Roger Ebert, the legendary film critic whose involvement in television began in 1975 with his and Gene Siskel’s “Sneak Previews,” will be forced to shutter “Ebert Presents: At The Movies” unless he can find financial backing.
“At The Movies” airs across the U.S. through American Public Televison. Ebert revealed the funding problems in a post on his blog:
Since we went on the air in January 2011, “Ebert Presents” has been almost entirely funded by Chaz and me, plus $25,000 in generous backing from the Kanbar Charitable Trust. … We can’t afford to support the show any longer.
“At The Movies” does not actually feature Ebert on screen (though it does feature his reviews, read by others); due to thyroid cancer, Ebert lost his jawbone — and his ability to speak — in the summer of 2006. His struggles, and subsequent career revival, were documented in a moving 2010 Esquire profile by Chris Jones.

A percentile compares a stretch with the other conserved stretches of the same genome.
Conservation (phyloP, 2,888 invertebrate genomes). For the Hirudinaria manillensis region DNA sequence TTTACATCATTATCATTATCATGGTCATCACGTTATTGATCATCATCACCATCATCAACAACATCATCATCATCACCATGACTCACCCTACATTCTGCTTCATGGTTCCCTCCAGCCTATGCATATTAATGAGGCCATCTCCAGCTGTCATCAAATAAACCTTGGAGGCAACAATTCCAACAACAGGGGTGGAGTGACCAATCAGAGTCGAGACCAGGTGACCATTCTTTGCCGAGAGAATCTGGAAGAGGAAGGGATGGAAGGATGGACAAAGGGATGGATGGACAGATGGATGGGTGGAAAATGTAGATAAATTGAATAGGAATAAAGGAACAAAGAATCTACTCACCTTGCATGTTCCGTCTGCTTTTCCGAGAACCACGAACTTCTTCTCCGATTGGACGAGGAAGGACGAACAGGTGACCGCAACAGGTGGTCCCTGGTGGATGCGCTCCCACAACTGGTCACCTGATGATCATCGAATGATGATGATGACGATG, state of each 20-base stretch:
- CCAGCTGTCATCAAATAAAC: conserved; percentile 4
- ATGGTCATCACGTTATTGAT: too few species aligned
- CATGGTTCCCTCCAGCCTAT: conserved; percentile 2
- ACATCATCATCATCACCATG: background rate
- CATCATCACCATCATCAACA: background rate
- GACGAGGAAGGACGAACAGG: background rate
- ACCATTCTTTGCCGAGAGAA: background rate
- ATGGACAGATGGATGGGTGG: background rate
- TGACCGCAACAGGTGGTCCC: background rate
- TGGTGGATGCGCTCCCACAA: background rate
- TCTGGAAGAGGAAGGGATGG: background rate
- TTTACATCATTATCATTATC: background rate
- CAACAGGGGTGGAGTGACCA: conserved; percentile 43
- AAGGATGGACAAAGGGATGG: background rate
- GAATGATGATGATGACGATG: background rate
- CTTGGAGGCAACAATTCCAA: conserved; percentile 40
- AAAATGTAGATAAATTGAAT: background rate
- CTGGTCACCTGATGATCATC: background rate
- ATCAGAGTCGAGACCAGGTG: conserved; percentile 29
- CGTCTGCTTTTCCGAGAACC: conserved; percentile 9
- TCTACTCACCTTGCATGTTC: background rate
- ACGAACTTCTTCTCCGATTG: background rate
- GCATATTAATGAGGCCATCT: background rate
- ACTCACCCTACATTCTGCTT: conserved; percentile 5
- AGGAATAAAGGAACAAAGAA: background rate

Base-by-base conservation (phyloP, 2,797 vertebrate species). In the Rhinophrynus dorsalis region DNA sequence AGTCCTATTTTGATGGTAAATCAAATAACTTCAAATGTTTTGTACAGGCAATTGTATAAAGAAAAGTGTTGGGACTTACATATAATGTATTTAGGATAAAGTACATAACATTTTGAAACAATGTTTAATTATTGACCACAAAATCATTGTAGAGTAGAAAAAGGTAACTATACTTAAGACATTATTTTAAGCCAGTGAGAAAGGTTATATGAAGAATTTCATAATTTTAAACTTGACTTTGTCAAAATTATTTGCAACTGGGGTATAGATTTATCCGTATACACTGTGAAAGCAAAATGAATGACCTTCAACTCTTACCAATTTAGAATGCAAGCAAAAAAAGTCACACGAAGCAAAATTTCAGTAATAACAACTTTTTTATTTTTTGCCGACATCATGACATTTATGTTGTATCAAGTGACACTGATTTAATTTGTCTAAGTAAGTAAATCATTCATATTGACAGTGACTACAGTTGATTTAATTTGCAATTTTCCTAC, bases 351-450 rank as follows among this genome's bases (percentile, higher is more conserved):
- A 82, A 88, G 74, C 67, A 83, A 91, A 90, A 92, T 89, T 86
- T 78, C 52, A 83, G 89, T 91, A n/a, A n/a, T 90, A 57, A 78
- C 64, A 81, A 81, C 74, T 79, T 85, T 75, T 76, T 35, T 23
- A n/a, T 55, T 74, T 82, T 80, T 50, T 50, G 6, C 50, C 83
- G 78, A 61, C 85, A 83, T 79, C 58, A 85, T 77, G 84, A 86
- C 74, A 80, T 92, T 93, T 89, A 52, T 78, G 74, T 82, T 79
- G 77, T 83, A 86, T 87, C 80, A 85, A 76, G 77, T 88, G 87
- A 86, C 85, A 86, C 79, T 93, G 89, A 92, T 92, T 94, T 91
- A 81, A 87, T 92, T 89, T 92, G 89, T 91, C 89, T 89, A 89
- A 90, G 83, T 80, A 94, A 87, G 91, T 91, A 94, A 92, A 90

Since recovering from illness, the only film critic to win the Pulitzer Prize for Criticism has continued reviewing movies for the Chicago Sun-Times and elsewhere.
Making a case for “At The Movies,” Ebert praised the two current hosts, Christy Lemire and Ignatiy Vishnevetsky, and touted its 90% national coverage and presence in all of the top 50 markets. He wrote:
I believe a program like this is needed on television. On “Ebert Presents,” a new Johnny Depp movie can get two thumbs down (or up, or a split decision) from two intelligent people who will tell you why they voted that way, and challenge one another. Movie coverage on TV is otherwise so intensely driven by marketing that some programs actually cover the marketing itself.
Unless supporters are found soon, Ebert will tell American Public Television at the end of the month that the show can no longer go on.
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